Heading into one of the many, many commercial breaks during the Grammy Awards, there was a tease that Justin Bieber was going to be performing soon.  Since I was waiting to hear my daughter say that she wanted to see his movie, “Never Say Never”, I thought I would make it easy.  “Any thoughts about going to see his movie,” I asked.  “Dad,” she replied with an exasperated look, “you are kidding, right?  But a few of his songs aren’t that bad.”

Once again, proof, I’m a lucky guy.  Granted even I admit a few songs are okay, but even after seeing the movie had received surprisingly strong ratings (including a 60+ from Netflix’s Rotten Tomatoes, my go to source for movie ratings), I thought I had escaped sitting through almost two hours of Bieber mania.

But this weekend, my daughter came home telling how the kids at school were talking about the movie and now she wanted to go.  My son, hearing all this, suddenly decided he wanted to go. So…

After a few hours of my life gone and a few thousand calories of popcorn later, I’m pleasantly surprised to report, the songs, and the movie, aren’t that bad.  However I must admit, as we talked about the movie on the way home, even the kids admitted it’s not just the music that made the star, it’s the marketing and social media. Think about it:

  • What started it all: YouTube launched Justin Bieber.  Here’s the quick version of the story:  young boy from Canada gets noticed on YouTube because his mom is posting home videos on the site, a young manager believes in him and takes a chance, a big star (Usher) believes as well.  Together, the trio works to reach out to fans, engage them, and boom, a star is born!  Little guy makes the big time. I’ve got to admit that’s pretty cool because it shows not only the power of social media, but how social media can help the little guy make it.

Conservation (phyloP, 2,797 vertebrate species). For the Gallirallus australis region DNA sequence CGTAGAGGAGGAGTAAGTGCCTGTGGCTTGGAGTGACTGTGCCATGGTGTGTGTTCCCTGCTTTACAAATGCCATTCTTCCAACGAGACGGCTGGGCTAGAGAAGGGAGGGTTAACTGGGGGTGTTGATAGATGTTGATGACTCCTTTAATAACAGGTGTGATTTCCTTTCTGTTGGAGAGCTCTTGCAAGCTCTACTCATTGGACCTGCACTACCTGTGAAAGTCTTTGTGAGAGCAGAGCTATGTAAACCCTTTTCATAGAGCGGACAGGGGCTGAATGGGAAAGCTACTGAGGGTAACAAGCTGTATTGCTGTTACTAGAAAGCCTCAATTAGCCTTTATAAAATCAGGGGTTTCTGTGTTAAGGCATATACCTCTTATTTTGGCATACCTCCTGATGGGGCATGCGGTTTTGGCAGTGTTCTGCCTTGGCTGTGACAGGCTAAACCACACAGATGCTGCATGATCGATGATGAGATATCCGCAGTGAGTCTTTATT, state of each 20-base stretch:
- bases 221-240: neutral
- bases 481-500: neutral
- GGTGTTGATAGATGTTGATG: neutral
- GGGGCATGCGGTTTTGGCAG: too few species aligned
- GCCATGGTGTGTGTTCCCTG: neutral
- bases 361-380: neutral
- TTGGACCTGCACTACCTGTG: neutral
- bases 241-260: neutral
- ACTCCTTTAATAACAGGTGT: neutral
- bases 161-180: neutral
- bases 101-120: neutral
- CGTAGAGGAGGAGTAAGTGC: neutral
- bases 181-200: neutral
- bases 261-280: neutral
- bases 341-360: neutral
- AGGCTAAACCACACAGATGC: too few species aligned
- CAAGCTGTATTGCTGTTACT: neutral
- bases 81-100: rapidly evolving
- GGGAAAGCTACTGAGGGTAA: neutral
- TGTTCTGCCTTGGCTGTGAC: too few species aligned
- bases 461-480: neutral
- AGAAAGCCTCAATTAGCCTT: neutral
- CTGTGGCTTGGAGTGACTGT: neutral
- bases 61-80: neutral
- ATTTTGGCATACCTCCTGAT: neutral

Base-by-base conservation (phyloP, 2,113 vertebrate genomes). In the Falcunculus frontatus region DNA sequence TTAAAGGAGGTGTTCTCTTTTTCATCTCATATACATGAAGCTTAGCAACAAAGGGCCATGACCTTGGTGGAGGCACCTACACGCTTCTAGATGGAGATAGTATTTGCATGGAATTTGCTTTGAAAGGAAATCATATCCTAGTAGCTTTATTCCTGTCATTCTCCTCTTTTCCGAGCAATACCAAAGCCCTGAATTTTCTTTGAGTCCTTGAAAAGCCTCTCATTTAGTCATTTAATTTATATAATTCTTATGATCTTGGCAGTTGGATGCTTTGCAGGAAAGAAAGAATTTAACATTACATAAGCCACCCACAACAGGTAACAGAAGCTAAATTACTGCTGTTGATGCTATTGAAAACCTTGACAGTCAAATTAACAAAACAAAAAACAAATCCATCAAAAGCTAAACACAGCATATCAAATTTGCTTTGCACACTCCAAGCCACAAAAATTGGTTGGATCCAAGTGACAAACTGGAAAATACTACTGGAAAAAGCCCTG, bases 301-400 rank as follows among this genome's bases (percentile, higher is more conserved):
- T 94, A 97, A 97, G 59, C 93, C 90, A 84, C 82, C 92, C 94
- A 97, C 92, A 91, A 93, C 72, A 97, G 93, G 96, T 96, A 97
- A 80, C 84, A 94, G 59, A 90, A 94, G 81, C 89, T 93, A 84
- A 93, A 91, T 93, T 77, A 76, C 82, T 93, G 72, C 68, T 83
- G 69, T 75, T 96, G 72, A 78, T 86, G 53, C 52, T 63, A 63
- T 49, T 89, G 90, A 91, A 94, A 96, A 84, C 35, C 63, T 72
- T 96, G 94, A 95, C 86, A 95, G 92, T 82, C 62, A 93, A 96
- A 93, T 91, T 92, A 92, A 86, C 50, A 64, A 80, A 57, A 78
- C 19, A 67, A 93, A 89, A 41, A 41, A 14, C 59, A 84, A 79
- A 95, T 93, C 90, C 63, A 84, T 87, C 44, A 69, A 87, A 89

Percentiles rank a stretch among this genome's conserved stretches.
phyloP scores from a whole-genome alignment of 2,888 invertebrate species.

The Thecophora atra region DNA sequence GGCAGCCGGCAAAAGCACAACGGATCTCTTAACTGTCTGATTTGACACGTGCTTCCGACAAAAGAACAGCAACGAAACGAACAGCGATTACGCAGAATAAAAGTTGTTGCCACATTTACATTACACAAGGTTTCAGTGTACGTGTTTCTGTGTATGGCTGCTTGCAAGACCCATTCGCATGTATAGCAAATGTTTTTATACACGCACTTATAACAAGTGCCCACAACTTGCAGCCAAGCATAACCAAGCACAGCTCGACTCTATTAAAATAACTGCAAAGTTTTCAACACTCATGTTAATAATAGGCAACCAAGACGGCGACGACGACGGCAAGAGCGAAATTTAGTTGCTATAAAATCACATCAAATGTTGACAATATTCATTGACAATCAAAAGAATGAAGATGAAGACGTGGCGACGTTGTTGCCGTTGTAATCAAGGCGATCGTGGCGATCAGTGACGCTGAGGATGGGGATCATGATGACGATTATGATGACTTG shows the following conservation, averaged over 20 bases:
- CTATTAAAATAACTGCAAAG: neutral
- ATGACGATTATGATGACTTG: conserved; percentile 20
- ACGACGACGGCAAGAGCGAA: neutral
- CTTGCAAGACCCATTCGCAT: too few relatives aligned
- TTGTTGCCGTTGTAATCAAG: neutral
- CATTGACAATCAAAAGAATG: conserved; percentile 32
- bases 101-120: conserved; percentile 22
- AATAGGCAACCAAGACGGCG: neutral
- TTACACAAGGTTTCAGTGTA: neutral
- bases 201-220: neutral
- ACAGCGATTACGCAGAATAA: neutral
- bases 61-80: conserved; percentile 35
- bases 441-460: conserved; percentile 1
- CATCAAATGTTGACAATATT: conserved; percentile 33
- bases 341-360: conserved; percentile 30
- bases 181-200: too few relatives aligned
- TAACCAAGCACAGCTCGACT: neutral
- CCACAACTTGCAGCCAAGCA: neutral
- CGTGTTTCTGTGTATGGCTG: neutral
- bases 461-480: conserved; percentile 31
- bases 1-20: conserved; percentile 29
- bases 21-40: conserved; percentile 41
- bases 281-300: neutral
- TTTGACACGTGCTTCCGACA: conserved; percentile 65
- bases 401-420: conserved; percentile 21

• What else helped: Twitter.  While many of us are still trying to figure out Twitter, @JustinBieber helped grow and engage his audience (according to Forbes, the man, err tween, can even prevent riots!) . The movie is very clear about how Twitter was used constantly to drive the Bieber brand.
  • The movie reinforces the brand: Critics have panned it, but for Justin Bieber’s core audience, young girls, the movie is marketing gold. In this 24 hour news cycle, video driven, blink and you’re gone, society we live in; the Justin Bieber machine knows it has to CASH IN NOW.  Nobody knows whether Justin Bieber’s body of work will be as timeless as The Rolling Stones.  I have a theory (I can remember another on-top-of-the-world musician who couldn’t be touched). But the fact is, the Bieber machine turns out the music, the message, and the appearances the fans want.  They do it quickly, they do it consistently, and they do it everywhere.  It’s clear, Justin and everyone associated with him work HARD.  They knew they had a winning formula and they’d better work hard and fast to cash in.  As the saying goes, strike while the iron is hot.  They know how to do it and they do it well.

And who knows… if I learn to play the guitar, you may just see a few videos of mine on YouTube before long.